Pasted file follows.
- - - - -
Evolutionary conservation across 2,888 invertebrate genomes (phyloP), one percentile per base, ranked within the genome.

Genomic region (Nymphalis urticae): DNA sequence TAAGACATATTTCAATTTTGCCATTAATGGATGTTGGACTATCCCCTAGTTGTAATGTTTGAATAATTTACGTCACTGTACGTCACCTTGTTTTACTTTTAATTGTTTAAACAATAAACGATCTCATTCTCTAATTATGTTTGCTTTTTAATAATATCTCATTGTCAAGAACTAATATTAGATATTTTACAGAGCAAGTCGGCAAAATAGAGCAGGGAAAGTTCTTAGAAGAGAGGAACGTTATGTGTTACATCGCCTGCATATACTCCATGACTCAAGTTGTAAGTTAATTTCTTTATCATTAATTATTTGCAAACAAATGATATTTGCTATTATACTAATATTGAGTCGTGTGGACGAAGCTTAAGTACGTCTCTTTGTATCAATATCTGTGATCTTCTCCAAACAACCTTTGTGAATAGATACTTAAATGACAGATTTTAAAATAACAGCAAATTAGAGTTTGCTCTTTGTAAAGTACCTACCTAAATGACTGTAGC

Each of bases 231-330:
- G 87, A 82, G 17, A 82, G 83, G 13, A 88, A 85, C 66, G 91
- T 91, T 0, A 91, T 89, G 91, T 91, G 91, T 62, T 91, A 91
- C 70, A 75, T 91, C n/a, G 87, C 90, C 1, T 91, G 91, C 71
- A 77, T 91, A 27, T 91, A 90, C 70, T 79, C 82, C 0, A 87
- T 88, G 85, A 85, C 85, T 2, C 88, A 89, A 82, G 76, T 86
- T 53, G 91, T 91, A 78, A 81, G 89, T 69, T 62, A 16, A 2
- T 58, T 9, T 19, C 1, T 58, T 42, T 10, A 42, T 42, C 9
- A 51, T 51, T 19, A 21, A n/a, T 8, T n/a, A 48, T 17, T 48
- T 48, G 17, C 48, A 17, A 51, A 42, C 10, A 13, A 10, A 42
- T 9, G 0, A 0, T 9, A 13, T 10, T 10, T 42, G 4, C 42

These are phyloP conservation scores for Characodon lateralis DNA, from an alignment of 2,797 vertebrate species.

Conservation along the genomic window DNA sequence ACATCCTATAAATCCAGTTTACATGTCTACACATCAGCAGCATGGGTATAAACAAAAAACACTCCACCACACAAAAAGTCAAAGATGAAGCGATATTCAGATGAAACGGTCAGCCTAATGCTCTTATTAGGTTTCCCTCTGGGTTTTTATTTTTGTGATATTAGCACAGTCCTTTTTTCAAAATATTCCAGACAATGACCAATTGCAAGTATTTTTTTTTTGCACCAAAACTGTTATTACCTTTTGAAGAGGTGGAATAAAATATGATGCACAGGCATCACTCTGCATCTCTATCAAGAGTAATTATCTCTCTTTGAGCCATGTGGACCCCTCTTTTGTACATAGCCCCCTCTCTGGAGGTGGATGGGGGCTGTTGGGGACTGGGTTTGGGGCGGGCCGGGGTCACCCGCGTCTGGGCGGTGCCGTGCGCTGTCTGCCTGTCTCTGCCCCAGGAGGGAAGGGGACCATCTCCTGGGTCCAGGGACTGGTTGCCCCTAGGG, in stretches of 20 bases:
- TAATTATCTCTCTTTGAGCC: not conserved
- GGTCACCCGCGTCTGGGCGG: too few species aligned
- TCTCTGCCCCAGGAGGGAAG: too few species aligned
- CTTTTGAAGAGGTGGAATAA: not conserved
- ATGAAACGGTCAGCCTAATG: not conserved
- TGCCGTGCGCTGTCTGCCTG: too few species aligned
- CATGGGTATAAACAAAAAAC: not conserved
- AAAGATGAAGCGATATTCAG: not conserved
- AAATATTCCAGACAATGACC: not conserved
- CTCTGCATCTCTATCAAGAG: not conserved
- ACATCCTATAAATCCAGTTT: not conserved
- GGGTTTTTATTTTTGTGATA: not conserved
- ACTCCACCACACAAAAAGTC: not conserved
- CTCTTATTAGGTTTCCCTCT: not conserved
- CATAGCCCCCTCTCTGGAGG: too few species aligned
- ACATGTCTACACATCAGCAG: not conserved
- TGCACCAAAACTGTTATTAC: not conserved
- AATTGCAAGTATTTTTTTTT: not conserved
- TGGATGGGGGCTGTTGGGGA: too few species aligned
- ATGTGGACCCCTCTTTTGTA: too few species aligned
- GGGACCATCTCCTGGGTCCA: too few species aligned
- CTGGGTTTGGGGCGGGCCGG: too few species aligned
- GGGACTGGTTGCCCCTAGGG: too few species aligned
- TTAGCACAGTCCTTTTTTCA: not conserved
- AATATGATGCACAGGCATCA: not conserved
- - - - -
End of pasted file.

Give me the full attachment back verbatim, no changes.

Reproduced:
Evolutionary conservation across 2,888 invertebrate genomes (phyloP), one percentile per base, ranked within the genome.

Genomic region (Nymphalis urticae): DNA sequence TAAGACATATTTCAATTTTGCCATTAATGGATGTTGGACTATCCCCTAGTTGTAATGTTTGAATAATTTACGTCACTGTACGTCACCTTGTTTTACTTTTAATTGTTTAAACAATAAACGATCTCATTCTCTAATTATGTTTGCTTTTTAATAATATCTCATTGTCAAGAACTAATATTAGATATTTTACAGAGCAAGTCGGCAAAATAGAGCAGGGAAAGTTCTTAGAAGAGAGGAACGTTATGTGTTACATCGCCTGCATATACTCCATGACTCAAGTTGTAAGTTAATTTCTTTATCATTAATTATTTGCAAACAAATGATATTTGCTATTATACTAATATTGAGTCGTGTGGACGAAGCTTAAGTACGTCTCTTTGTATCAATATCTGTGATCTTCTCCAAACAACCTTTGTGAATAGATACTTAAATGACAGATTTTAAAATAACAGCAAATTAGAGTTTGCTCTTTGTAAAGTACCTACCTAAATGACTGTAGC

Each of bases 231-330:
- G 87, A 82, G 17, A 82, G 83, G 13, A 88, A 85, C 66, G 91
- T 91, T 0, A 91, T 89, G 91, T 91, G 91, T 62, T 91, A 91
- C 70, A 75, T 91, C n/a, G 87, C 90, C 1, T 91, G 91, C 71
- A 77, T 91, A 27, T 91, A 90, C 70, T 79, C 82, C 0, A 87
- T 88, G 85, A 85, C 85, T 2, C 88, A 89, A 82, G 76, T 86
- T 53, G 91, T 91, A 78, A 81, G 89, T 69, T 62, A 16, A 2
- T 58, T 9, T 19, C 1, T 58, T 42, T 10, A 42, T 42, C 9
- A 51, T 51, T 19, A 21, A n/a, T 8, T n/a, A 48, T 17, T 48
- T 48, G 17, C 48, A 17, A 51, A 42, C 10, A 13, A 10, A 42
- T 9, G 0, A 0, T 9, A 13, T 10, T 10, T 42, G 4, C 42

These are phyloP conservation scores for Characodon lateralis DNA, from an alignment of 2,797 vertebrate species.

Conservation along the genomic window DNA sequence ACATCCTATAAATCCAGTTTACATGTCTACACATCAGCAGCATGGGTATAAACAAAAAACACTCCACCACACAAAAAGTCAAAGATGAAGCGATATTCAGATGAAACGGTCAGCCTAATGCTCTTATTAGGTTTCCCTCTGGGTTTTTATTTTTGTGATATTAGCACAGTCCTTTTTTCAAAATATTCCAGACAATGACCAATTGCAAGTATTTTTTTTTTGCACCAAAACTGTTATTACCTTTTGAAGAGGTGGAATAAAATATGATGCACAGGCATCACTCTGCATCTCTATCAAGAGTAATTATCTCTCTTTGAGCCATGTGGACCCCTCTTTTGTACATAGCCCCCTCTCTGGAGGTGGATGGGGGCTGTTGGGGACTGGGTTTGGGGCGGGCCGGGGTCACCCGCGTCTGGGCGGTGCCGTGCGCTGTCTGCCTGTCTCTGCCCCAGGAGGGAAGGGGACCATCTCCTGGGTCCAGGGACTGGTTGCCCCTAGGG, in stretches of 20 bases:
- TAATTATCTCTCTTTGAGCC: not conserved
- GGTCACCCGCGTCTGGGCGG: too few species aligned
- TCTCTGCCCCAGGAGGGAAG: too few species aligned
- CTTTTGAAGAGGTGGAATAA: not conserved
- ATGAAACGGTCAGCCTAATG: not conserved
- TGCCGTGCGCTGTCTGCCTG: too few species aligned
- CATGGGTATAAACAAAAAAC: not conserved
- AAAGATGAAGCGATATTCAG: not conserved
- AAATATTCCAGACAATGACC: not conserved
- CTCTGCATCTCTATCAAGAG: not conserved
- ACATCCTATAAATCCAGTTT: not conserved
- GGGTTTTTATTTTTGTGATA: not conserved
- ACTCCACCACACAAAAAGTC: not conserved
- CTCTTATTAGGTTTCCCTCT: not conserved
- CATAGCCCCCTCTCTGGAGG: too few species aligned
- ACATGTCTACACATCAGCAG: not conserved
- TGCACCAAAACTGTTATTAC: not conserved
- AATTGCAAGTATTTTTTTTT: not conserved
- TGGATGGGGGCTGTTGGGGA: too few species aligned
- ATGTGGACCCCTCTTTTGTA: too few species aligned
- GGGACCATCTCCTGGGTCCA: too few species aligned
- CTGGGTTTGGGGCGGGCCGG: too few species aligned
- GGGACTGGTTGCCCCTAGGG: too few species aligned
- TTAGCACAGTCCTTTTTTCA: not conserved
- AATATGATGCACAGGCATCA: not conserved